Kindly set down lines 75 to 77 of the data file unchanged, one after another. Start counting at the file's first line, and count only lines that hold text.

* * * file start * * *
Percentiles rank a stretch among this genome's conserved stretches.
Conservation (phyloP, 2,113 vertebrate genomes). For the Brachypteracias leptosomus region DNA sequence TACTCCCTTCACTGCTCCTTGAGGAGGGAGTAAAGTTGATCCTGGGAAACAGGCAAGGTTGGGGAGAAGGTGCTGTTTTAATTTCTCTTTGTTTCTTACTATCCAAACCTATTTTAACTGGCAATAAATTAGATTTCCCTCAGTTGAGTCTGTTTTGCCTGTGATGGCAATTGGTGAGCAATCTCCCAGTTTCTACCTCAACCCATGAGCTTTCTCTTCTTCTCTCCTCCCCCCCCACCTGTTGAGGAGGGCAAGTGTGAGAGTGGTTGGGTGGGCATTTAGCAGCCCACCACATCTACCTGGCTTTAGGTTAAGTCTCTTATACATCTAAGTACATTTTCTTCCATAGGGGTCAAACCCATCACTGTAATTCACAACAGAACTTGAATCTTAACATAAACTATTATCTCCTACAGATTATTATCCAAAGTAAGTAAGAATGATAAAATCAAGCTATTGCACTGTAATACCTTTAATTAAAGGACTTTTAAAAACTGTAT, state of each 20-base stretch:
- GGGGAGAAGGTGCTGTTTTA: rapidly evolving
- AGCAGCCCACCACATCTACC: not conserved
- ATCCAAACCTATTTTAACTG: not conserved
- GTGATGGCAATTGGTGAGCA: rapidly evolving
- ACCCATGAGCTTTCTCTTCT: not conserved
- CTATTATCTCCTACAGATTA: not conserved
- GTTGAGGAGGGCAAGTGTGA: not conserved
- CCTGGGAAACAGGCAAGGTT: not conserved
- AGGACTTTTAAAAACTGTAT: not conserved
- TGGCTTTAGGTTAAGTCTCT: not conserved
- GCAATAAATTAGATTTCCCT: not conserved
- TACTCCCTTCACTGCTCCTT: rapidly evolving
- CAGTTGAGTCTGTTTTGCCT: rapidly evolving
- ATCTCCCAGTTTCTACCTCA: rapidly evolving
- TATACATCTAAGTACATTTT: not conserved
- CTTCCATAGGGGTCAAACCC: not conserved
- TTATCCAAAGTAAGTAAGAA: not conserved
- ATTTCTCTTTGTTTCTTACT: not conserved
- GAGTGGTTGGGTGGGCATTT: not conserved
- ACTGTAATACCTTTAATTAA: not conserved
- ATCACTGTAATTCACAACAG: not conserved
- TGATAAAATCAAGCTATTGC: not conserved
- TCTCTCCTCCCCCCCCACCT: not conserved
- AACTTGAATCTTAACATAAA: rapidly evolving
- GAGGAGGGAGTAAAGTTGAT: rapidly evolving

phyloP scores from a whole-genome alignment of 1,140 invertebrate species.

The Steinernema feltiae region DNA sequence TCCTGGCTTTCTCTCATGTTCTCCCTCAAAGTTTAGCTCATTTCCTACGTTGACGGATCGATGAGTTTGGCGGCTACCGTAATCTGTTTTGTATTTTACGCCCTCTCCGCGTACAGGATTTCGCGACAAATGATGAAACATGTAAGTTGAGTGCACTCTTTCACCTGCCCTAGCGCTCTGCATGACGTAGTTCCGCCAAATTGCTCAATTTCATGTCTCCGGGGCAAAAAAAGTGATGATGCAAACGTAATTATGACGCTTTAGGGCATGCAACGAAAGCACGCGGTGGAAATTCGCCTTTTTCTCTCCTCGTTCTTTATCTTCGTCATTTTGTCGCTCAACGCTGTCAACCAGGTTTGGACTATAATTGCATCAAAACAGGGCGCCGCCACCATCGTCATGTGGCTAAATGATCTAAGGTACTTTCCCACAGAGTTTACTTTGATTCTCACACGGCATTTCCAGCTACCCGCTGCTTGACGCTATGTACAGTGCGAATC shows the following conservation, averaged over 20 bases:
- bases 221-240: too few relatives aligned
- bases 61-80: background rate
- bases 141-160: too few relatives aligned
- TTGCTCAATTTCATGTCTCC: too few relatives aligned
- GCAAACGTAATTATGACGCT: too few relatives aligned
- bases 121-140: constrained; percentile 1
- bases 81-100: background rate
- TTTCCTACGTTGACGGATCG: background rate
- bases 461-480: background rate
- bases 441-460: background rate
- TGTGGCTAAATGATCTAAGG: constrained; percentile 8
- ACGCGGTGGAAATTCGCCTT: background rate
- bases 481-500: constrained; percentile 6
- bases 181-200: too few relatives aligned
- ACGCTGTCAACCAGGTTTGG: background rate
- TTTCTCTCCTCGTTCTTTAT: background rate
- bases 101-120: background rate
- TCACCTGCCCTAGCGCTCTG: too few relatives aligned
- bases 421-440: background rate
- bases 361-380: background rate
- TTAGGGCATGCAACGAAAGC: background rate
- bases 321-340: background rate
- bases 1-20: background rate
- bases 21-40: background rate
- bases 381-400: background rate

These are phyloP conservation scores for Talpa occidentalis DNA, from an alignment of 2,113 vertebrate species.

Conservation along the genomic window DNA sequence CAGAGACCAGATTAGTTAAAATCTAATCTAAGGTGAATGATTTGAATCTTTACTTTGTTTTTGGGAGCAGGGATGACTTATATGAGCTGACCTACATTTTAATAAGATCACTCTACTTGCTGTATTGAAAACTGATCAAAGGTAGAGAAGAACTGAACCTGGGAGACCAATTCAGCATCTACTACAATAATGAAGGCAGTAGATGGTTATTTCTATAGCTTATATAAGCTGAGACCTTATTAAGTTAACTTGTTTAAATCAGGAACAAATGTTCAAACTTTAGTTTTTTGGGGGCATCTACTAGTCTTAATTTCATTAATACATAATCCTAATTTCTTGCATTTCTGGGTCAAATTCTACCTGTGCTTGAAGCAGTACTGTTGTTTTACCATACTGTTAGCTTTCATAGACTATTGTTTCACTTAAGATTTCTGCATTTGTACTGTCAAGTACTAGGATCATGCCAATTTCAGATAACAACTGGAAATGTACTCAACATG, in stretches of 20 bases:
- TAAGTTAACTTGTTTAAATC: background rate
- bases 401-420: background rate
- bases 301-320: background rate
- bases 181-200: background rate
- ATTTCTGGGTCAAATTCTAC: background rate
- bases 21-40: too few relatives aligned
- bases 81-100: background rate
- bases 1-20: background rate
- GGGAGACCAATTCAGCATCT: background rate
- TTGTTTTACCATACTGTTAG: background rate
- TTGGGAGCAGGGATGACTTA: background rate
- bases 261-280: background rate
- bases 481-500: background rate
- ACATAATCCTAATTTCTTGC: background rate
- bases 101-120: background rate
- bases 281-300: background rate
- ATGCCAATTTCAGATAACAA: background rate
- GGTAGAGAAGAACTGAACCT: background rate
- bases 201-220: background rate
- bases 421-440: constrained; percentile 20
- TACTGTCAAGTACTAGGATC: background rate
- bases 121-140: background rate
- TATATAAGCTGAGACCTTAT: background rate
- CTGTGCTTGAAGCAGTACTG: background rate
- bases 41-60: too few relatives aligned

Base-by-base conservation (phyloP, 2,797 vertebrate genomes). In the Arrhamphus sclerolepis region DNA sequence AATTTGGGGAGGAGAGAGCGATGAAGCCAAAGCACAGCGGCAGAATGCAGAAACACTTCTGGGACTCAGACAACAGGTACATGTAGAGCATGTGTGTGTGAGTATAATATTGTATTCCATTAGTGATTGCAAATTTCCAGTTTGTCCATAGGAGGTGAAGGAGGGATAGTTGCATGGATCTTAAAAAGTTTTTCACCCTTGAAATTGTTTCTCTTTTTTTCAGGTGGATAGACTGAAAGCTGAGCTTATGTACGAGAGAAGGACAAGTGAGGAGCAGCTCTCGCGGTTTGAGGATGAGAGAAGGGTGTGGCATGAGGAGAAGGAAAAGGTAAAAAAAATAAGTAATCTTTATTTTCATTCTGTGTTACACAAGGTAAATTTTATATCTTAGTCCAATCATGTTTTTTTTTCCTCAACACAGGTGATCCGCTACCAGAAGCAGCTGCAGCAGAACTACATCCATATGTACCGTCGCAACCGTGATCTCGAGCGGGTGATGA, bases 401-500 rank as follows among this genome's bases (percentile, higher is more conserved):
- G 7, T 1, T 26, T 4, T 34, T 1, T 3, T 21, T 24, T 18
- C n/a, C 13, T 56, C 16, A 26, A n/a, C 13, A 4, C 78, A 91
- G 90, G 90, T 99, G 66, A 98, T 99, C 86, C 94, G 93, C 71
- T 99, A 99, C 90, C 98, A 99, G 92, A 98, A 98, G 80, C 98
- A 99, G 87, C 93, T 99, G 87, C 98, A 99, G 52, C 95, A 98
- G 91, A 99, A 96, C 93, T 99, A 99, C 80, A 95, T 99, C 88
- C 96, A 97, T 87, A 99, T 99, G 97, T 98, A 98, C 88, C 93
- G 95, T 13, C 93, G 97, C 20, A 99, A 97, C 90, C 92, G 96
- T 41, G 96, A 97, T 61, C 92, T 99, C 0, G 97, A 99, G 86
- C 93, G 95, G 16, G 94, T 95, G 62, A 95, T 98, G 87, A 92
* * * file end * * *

- bases 201-220: background rate
- bases 421-440: constrained; percentile 20
- TACTGTCAAGTACTAGGATC: background rate